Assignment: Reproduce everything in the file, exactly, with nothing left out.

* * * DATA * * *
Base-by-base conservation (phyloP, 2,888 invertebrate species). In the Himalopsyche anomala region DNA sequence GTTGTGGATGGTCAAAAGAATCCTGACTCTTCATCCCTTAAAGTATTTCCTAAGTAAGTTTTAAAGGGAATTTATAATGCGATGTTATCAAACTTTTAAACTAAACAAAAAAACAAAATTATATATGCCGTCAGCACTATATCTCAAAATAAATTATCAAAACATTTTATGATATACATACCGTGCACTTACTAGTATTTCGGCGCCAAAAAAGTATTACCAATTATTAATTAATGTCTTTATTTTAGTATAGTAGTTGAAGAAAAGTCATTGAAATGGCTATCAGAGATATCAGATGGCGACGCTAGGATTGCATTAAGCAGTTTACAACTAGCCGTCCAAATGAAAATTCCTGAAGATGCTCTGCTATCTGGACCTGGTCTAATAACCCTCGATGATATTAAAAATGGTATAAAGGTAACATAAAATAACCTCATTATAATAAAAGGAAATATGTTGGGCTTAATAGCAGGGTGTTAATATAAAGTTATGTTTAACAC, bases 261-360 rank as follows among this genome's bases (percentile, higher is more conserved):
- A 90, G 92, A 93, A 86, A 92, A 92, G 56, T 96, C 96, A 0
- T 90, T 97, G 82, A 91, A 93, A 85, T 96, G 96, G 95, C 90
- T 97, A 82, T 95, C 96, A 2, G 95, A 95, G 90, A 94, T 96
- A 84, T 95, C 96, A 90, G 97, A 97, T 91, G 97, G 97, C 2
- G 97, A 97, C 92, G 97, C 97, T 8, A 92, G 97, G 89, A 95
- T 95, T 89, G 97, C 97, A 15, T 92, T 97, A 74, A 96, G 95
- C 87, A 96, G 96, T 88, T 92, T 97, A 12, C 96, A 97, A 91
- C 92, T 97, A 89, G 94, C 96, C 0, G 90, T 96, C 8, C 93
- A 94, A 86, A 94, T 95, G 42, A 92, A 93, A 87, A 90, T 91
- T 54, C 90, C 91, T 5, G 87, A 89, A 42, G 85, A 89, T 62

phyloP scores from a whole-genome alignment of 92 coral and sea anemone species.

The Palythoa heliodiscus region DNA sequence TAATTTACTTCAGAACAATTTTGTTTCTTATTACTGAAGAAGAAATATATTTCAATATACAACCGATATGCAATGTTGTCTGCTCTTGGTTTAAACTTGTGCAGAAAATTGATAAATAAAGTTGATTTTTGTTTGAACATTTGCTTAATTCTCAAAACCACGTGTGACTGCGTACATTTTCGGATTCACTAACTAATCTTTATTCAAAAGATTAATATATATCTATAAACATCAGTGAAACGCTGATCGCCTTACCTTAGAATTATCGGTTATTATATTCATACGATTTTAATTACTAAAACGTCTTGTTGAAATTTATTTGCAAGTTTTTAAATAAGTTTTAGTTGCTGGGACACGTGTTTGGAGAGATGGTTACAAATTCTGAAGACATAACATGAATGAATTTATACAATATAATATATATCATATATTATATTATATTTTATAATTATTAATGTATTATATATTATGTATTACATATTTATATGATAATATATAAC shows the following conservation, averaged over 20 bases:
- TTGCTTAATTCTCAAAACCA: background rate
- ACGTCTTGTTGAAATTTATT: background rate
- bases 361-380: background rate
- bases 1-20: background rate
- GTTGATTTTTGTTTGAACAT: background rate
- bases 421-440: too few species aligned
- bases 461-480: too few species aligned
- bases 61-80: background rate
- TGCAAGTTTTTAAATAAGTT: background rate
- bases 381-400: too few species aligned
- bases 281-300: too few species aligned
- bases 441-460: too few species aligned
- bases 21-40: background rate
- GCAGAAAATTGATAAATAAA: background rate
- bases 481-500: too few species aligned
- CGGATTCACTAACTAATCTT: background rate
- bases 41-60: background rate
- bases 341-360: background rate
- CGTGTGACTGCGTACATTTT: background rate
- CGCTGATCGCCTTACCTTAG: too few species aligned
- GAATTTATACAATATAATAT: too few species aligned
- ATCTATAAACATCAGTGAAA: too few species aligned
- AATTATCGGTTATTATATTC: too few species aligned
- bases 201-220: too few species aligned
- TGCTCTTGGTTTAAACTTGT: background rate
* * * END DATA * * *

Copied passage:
Base-by-base conservation (phyloP, 2,888 invertebrate species). In the Himalopsyche anomala region DNA sequence GTTGTGGATGGTCAAAAGAATCCTGACTCTTCATCCCTTAAAGTATTTCCTAAGTAAGTTTTAAAGGGAATTTATAATGCGATGTTATCAAACTTTTAAACTAAACAAAAAAACAAAATTATATATGCCGTCAGCACTATATCTCAAAATAAATTATCAAAACATTTTATGATATACATACCGTGCACTTACTAGTATTTCGGCGCCAAAAAAGTATTACCAATTATTAATTAATGTCTTTATTTTAGTATAGTAGTTGAAGAAAAGTCATTGAAATGGCTATCAGAGATATCAGATGGCGACGCTAGGATTGCATTAAGCAGTTTACAACTAGCCGTCCAAATGAAAATTCCTGAAGATGCTCTGCTATCTGGACCTGGTCTAATAACCCTCGATGATATTAAAAATGGTATAAAGGTAACATAAAATAACCTCATTATAATAAAAGGAAATATGTTGGGCTTAATAGCAGGGTGTTAATATAAAGTTATGTTTAACAC, bases 261-360 rank as follows among this genome's bases (percentile, higher is more conserved):
- A 90, G 92, A 93, A 86, A 92, A 92, G 56, T 96, C 96, A 0
- T 90, T 97, G 82, A 91, A 93, A 85, T 96, G 96, G 95, C 90
- T 97, A 82, T 95, C 96, A 2, G 95, A 95, G 90, A 94, T 96
- A 84, T 95, C 96, A 90, G 97, A 97, T 91, G 97, G 97, C 2
- G 97, A 97, C 92, G 97, C 97, T 8, A 92, G 97, G 89, A 95
- T 95, T 89, G 97, C 97, A 15, T 92, T 97, A 74, A 96, G 95
- C 87, A 96, G 96, T 88, T 92, T 97, A 12, C 96, A 97, A 91
- C 92, T 97, A 89, G 94, C 96, C 0, G 90, T 96, C 8, C 93
- A 94, A 86, A 94, T 95, G 42, A 92, A 93, A 87, A 90, T 91
- T 54, C 90, C 91, T 5, G 87, A 89, A 42, G 85, A 89, T 62

phyloP scores from a whole-genome alignment of 92 coral and sea anemone species.

The Palythoa heliodiscus region DNA sequence TAATTTACTTCAGAACAATTTTGTTTCTTATTACTGAAGAAGAAATATATTTCAATATACAACCGATATGCAATGTTGTCTGCTCTTGGTTTAAACTTGTGCAGAAAATTGATAAATAAAGTTGATTTTTGTTTGAACATTTGCTTAATTCTCAAAACCACGTGTGACTGCGTACATTTTCGGATTCACTAACTAATCTTTATTCAAAAGATTAATATATATCTATAAACATCAGTGAAACGCTGATCGCCTTACCTTAGAATTATCGGTTATTATATTCATACGATTTTAATTACTAAAACGTCTTGTTGAAATTTATTTGCAAGTTTTTAAATAAGTTTTAGTTGCTGGGACACGTGTTTGGAGAGATGGTTACAAATTCTGAAGACATAACATGAATGAATTTATACAATATAATATATATCATATATTATATTATATTTTATAATTATTAATGTATTATATATTATGTATTACATATTTATATGATAATATATAAC shows the following conservation, averaged over 20 bases:
- TTGCTTAATTCTCAAAACCA: background rate
- ACGTCTTGTTGAAATTTATT: background rate
- bases 361-380: background rate
- bases 1-20: background rate
- GTTGATTTTTGTTTGAACAT: background rate
- bases 421-440: too few species aligned
- bases 461-480: too few species aligned
- bases 61-80: background rate
- TGCAAGTTTTTAAATAAGTT: background rate
- bases 381-400: too few species aligned
- bases 281-300: too few species aligned
- bases 441-460: too few species aligned
- bases 21-40: background rate
- GCAGAAAATTGATAAATAAA: background rate
- bases 481-500: too few species aligned
- CGGATTCACTAACTAATCTT: background rate
- bases 41-60: background rate
- bases 341-360: background rate
- CGTGTGACTGCGTACATTTT: background rate
- CGCTGATCGCCTTACCTTAG: too few species aligned
- GAATTTATACAATATAATAT: too few species aligned
- ATCTATAAACATCAGTGAAA: too few species aligned
- AATTATCGGTTATTATATTC: too few species aligned
- bases 201-220: too few species aligned
- TGCTCTTGGTTTAAACTTGT: background rate